From the bestselling author of Saban and Sowbelly comes the thrilling, untold story of the quest for the world record tarpon on a fly rod—a tale that reveals as much about Man as it does about the fish.
In the late 1970s and early 1980s, something unique happened in the quiet little town on the west coast of Florida known as Homosassa. The best fly anglers in the world—Lefty Kreh, Stu Apte, Ted Williams, Tom Evans, Billy Pate and others—all gathered together to chase the same Holy Grail: The world record for the world’s most glamorous and sought-after fly rod species, the tarpon.
The anglers would meet each morning for breakfast. They would compete out on the water during the day, eat dinner together at night, socialize and party. Some harder than others. The world record fell nearly every year. But records weren’t the only things that were broken. Hooks, lines, rods, reels, hearts and marriages didn’t survive, either. The egos involved made the atmosphere electric. The difficulty of the quest made it legitimate. The drugs and romantic entaglements that were swept in with the tide would finally make it all veer out of control.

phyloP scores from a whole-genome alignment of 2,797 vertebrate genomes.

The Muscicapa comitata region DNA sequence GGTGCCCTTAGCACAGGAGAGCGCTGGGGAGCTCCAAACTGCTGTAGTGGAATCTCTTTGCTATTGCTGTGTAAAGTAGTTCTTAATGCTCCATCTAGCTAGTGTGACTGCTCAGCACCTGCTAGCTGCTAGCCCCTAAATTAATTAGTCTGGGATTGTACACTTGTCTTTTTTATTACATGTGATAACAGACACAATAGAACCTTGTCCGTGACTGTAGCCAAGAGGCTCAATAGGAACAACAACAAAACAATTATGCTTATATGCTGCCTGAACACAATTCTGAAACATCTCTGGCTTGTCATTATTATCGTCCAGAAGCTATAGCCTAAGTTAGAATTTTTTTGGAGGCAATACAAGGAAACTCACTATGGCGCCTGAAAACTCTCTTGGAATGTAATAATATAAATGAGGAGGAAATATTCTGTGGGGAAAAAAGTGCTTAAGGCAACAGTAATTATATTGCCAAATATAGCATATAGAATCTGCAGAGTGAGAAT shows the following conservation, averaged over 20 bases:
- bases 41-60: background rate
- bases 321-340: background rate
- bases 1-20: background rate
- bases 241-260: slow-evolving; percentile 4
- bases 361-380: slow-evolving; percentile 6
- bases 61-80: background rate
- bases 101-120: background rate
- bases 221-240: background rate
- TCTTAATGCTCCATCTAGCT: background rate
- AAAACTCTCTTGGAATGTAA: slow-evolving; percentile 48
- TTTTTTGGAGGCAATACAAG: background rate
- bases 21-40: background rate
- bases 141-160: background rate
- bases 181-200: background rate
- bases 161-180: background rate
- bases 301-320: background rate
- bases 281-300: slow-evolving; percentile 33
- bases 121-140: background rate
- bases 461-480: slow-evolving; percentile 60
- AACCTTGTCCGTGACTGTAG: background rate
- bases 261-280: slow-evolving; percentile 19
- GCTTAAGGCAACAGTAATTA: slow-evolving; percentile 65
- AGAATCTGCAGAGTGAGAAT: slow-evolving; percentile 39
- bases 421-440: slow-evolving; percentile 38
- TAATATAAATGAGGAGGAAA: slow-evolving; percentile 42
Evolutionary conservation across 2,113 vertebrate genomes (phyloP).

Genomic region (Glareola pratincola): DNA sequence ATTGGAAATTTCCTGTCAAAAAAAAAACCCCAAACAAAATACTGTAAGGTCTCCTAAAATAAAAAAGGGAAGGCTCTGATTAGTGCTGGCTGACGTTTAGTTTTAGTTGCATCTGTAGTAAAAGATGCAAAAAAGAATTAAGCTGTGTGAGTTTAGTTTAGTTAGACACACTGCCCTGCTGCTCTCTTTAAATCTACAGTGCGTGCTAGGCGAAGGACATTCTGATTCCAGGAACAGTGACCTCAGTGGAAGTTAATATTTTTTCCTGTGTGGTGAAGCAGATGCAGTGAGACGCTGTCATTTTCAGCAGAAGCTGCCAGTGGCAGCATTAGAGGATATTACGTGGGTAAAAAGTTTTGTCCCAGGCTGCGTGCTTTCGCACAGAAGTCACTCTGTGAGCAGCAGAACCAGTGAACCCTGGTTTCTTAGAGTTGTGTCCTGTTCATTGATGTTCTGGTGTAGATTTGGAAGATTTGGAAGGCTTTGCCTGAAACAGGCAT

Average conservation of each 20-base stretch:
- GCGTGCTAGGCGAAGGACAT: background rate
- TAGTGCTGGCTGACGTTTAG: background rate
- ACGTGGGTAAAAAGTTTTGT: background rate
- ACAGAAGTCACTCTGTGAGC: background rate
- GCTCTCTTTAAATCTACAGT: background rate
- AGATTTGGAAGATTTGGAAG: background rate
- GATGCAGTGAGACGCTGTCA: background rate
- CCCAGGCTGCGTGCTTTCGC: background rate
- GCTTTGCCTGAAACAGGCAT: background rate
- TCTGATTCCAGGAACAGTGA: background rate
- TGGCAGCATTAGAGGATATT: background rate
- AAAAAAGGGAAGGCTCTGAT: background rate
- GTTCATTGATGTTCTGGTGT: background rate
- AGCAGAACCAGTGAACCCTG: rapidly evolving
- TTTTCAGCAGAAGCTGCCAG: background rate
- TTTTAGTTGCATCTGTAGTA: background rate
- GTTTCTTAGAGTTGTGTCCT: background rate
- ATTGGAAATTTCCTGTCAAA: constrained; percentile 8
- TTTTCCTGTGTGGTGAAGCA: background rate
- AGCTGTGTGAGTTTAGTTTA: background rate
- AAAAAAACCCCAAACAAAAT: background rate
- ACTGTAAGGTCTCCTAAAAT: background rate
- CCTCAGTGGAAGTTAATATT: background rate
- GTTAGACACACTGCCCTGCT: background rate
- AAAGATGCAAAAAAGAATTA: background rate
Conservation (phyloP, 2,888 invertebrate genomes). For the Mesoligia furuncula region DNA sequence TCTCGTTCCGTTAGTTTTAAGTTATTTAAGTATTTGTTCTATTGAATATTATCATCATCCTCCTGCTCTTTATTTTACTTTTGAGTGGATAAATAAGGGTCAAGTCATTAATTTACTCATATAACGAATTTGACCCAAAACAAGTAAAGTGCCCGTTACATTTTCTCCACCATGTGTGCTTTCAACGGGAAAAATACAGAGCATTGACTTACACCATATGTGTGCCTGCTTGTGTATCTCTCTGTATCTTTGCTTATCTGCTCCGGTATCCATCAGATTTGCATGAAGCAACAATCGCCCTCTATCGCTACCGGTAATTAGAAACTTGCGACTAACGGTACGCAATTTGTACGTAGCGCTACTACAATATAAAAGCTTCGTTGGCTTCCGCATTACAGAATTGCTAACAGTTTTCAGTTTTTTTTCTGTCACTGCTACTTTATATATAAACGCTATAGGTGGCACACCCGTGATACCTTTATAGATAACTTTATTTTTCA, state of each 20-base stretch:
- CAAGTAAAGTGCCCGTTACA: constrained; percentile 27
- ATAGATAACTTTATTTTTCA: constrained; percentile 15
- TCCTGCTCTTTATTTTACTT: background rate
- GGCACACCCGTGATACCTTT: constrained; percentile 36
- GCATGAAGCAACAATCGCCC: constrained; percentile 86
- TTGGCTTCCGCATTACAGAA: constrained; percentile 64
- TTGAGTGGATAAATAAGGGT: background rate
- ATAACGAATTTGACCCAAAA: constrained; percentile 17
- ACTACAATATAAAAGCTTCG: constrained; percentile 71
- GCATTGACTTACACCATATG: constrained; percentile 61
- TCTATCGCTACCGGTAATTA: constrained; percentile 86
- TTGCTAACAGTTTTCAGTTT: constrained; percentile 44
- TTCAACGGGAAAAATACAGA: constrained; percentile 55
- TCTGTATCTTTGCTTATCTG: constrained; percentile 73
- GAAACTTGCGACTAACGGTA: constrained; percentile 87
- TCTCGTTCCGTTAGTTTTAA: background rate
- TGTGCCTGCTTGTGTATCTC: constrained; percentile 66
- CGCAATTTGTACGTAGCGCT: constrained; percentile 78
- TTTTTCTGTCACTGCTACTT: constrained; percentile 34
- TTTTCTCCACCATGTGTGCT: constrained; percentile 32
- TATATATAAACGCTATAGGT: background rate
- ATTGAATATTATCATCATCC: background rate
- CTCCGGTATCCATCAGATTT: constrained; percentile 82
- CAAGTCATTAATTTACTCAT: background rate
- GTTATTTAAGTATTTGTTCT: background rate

It was a confluence of people and place that had never happened before in the world of fishing and will never happen again. It was a collision of the top anglers and the top species of fish which would lead to smashed lives for nearly all involved, man and fish alike.
In Lords of the Fly, Burke, an obsessed tarpon fly angler himself, delves into this incredible moment. He examines the growing popularity of the tarpon, an amazing fish has been around for 50 million years, can live to 80 years old and can grow to 300 pounds in weight. It is a massive, leaping, bullet train of a fish. When hooked in shallow water, it produces “immediate unreality,” as the late poet and tarpon obsessive, Richard Brautigan, once described it.
Burke also chronicles the heartbreaking destruction that exists as a result—brought on by greed, environmental degradation and the shenanigans of a notorious Miami gangster—and how all of it has shaped our contemporary fishery.
Filled with larger-than-life characters and vivid prose, Lords of the Fly is not only a must read for anglers of all stripes, but also for those interested in the desperate yearning of the human condition.